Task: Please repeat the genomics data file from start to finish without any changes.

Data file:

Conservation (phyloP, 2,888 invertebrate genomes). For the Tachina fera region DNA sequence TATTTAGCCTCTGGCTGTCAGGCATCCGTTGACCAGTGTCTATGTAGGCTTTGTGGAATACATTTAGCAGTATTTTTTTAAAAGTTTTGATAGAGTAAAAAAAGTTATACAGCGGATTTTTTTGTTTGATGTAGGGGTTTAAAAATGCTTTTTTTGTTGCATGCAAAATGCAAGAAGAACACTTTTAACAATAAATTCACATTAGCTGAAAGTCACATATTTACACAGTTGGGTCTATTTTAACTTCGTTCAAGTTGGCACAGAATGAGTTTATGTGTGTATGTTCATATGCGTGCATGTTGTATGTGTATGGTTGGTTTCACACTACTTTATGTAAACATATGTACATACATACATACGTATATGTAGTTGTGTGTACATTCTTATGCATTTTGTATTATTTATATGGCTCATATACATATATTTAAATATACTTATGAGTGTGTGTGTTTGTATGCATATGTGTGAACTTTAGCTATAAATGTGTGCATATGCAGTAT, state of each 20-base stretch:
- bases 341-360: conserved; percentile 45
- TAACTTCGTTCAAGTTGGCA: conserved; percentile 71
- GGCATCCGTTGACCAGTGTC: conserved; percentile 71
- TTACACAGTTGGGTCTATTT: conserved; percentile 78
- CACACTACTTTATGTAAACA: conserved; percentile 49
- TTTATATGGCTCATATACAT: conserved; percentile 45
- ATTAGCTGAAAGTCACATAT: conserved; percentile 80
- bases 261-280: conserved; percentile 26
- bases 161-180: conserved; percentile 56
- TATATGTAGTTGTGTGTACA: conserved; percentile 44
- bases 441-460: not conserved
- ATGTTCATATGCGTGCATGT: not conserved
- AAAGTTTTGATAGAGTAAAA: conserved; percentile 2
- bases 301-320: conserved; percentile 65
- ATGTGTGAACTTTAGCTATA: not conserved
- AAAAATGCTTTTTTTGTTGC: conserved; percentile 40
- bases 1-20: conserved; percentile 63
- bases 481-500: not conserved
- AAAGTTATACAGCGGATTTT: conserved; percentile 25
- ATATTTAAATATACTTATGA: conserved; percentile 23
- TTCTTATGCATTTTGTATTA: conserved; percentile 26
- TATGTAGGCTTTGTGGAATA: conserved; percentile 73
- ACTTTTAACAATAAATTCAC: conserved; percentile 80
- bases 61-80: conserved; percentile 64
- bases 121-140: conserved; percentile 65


Conservation (phyloP, 2,888 invertebrate genomes). For the Tachina fera region DNA sequence TATTTAGCCTCTGGCTGTCAGGCATCCGTTGACCAGTGTCTATGTAGGCTTTGTGGAATACATTTAGCAGTATTTTTTTAAAAGTTTTGATAGAGTAAAAAAAGTTATACAGCGGATTTTTTTGTTTGATGTAGGGGTTTAAAAATGCTTTTTTTGTTGCATGCAAAATGCAAGAAGAACACTTTTAACAATAAATTCACATTAGCTGAAAGTCACATATTTACACAGTTGGGTCTATTTTAACTTCGTTCAAGTTGGCACAGAATGAGTTTATGTGTGTATGTTCATATGCGTGCATGTTGTATGTGTATGGTTGGTTTCACACTACTTTATGTAAACATATGTACATACATACATACGTATATGTAGTTGTGTGTACATTCTTATGCATTTTGTATTATTTATATGGCTCATATACATATATTTAAATATACTTATGAGTGTGTGTGTTTGTATGCATATGTGTGAACTTTAGCTATAAATGTGTGCATATGCAGTAT, state of each 20-base stretch:
- bases 341-360: conserved; percentile 45
- TAACTTCGTTCAAGTTGGCA: conserved; percentile 71
- GGCATCCGTTGACCAGTGTC: conserved; percentile 71
- TTACACAGTTGGGTCTATTT: conserved; percentile 78
- CACACTACTTTATGTAAACA: conserved; percentile 49
- TTTATATGGCTCATATACAT: conserved; percentile 45
- ATTAGCTGAAAGTCACATAT: conserved; percentile 80
- bases 261-280: conserved; percentile 26
- bases 161-180: conserved; percentile 56
- TATATGTAGTTGTGTGTACA: conserved; percentile 44
- bases 441-460: not conserved
- ATGTTCATATGCGTGCATGT: not conserved
- AAAGTTTTGATAGAGTAAAA: conserved; percentile 2
- bases 301-320: conserved; percentile 65
- ATGTGTGAACTTTAGCTATA: not conserved
- AAAAATGCTTTTTTTGTTGC: conserved; percentile 40
- bases 1-20: conserved; percentile 63
- bases 481-500: not conserved
- AAAGTTATACAGCGGATTTT: conserved; percentile 25
- ATATTTAAATATACTTATGA: conserved; percentile 23
- TTCTTATGCATTTTGTATTA: conserved; percentile 26
- TATGTAGGCTTTGTGGAATA: conserved; percentile 73
- ACTTTTAACAATAAATTCAC: conserved; percentile 80
- bases 61-80: conserved; percentile 64
- bases 121-140: conserved; percentile 65